Special Skills and Powers
After you have chosen your elf’s weapon, you may want to think about whether they possess any special skills or powers, and if so, what they are. Your fictional elf doesn’t have to have special skills or powers to be believable or memorable, but if your elf does have unique abilities, you want to make sure they match their character.
For instance, in The Elder Scrolls V: Skyrim, each elven race has a different skill set with distinctive abilities so that players can associate each race with certain powers. For example, dark elves in the game are resistant to fire; high elves will restore their Magicka faster than other elves, and wood elves are less affected by disease and poison attacks. Although these elves are in a video game franchise, their unique powers help the memorability of each race, which is what you want for your elven character. The more your readers remember your elf, the better!
Flaws and Weaknesses
When we read about elves in fiction or watch them in fantasy films, it’s easy to believe that they are these perfect beings who succeed at everything without a struggle. However, that illusion can’t be further from the truth, so to make your fictional elf realistic and believable as a character, you need to make their flaws and weaknesses clear for your audience. For example, when we think of Thranduil from The Hobbit, particularly the film franchise, we may think of him as quite a graceful character who excels as a king and knows how to use his sword in battle, but what really makes him interesting to viewers are his flaws and weaknesses that hide in plain sight. You may wonder what these are if his calm elegance transfixes you, but he suffers from silent anger due to the loss of his wife and the theft of her gems; his pride can be mistaken for arrogance and superiority, and his cold manner due to past pain caused him to push his son away. As a result, Thranduil is more complicated than initially meets the eye. Your fictional elf may not have the same flaws and weaknesses as Thranduil, but that’s up to you to decide!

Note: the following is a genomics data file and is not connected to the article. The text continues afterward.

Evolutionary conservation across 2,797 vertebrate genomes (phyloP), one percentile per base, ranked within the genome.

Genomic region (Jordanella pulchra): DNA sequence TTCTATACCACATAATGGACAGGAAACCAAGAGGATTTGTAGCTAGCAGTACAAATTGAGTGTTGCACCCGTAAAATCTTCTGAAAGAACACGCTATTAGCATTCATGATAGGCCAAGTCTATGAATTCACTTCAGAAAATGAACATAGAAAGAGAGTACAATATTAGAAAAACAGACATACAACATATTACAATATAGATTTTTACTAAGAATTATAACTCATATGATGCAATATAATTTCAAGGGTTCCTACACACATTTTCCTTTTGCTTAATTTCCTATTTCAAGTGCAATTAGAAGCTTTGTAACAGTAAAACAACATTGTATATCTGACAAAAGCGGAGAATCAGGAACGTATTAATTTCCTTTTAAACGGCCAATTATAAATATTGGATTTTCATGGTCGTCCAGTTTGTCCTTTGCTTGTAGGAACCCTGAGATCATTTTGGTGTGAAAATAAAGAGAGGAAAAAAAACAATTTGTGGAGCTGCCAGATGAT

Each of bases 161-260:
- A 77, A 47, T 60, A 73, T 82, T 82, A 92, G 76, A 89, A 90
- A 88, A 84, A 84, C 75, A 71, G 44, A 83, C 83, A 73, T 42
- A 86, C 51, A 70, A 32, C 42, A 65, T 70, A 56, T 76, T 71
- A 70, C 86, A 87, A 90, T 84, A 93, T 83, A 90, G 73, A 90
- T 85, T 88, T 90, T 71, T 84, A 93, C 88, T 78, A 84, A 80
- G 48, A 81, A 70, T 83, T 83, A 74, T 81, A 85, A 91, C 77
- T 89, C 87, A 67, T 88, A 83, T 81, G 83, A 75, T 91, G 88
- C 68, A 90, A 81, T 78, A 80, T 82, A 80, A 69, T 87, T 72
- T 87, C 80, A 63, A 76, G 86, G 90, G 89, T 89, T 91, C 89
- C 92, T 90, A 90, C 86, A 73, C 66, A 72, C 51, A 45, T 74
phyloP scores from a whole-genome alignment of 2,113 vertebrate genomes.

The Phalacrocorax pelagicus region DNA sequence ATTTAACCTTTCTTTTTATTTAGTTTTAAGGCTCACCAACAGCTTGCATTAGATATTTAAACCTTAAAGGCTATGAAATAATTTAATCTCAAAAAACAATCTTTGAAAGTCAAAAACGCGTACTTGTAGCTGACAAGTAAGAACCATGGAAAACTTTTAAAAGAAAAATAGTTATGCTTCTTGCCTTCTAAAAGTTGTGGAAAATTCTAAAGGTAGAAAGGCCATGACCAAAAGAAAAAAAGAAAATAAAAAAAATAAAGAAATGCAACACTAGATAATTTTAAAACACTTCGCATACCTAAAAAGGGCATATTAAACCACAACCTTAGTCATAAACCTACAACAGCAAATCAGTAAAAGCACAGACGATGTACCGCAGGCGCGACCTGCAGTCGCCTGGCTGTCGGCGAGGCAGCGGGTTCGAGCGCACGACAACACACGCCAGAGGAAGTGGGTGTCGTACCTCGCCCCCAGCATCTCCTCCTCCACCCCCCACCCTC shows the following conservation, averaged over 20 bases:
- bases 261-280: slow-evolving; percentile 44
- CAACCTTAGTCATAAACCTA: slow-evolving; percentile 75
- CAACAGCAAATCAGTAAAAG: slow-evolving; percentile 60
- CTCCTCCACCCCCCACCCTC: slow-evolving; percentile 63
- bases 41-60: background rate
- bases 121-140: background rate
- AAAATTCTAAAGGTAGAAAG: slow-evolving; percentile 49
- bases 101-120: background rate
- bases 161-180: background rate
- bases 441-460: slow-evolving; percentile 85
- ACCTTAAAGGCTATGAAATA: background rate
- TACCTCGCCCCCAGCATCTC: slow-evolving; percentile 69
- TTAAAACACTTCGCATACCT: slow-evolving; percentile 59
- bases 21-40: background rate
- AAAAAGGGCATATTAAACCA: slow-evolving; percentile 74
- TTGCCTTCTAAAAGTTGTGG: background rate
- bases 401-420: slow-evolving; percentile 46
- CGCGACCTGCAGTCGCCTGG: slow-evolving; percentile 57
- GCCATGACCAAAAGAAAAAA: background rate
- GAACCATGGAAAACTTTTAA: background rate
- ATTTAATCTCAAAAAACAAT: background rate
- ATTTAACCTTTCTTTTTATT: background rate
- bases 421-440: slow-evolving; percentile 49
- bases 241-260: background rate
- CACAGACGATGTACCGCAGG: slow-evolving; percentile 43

So, there we have it – a brief yet insightful guide to help you create the perfect elven character for your novel. It may be tricky at first if you haven’t written an elf before, but these four steps will give you a solid foundation for your character creation and development.
Good luck, and have fun!
More about our guest blogger
Written by Chelsea, the owner and editor at Stand Corrected Editing. Stand Corrected Editing is an independent literary consultancy in the UK that provides editorial services for passionate writers who wish to attract a literary agent or self-publish. If you want your manuscript to shine before querying or self-publishing, feel free to visit the website – https://www.standcorrectedediting.com/ – for further information. For more helpful articles, check out the blog here: https://www.standcorrectedediting.com/blog
Note on images: the first image is by me. The second image is an elf from Dungeons and Dragons. You can find more information here.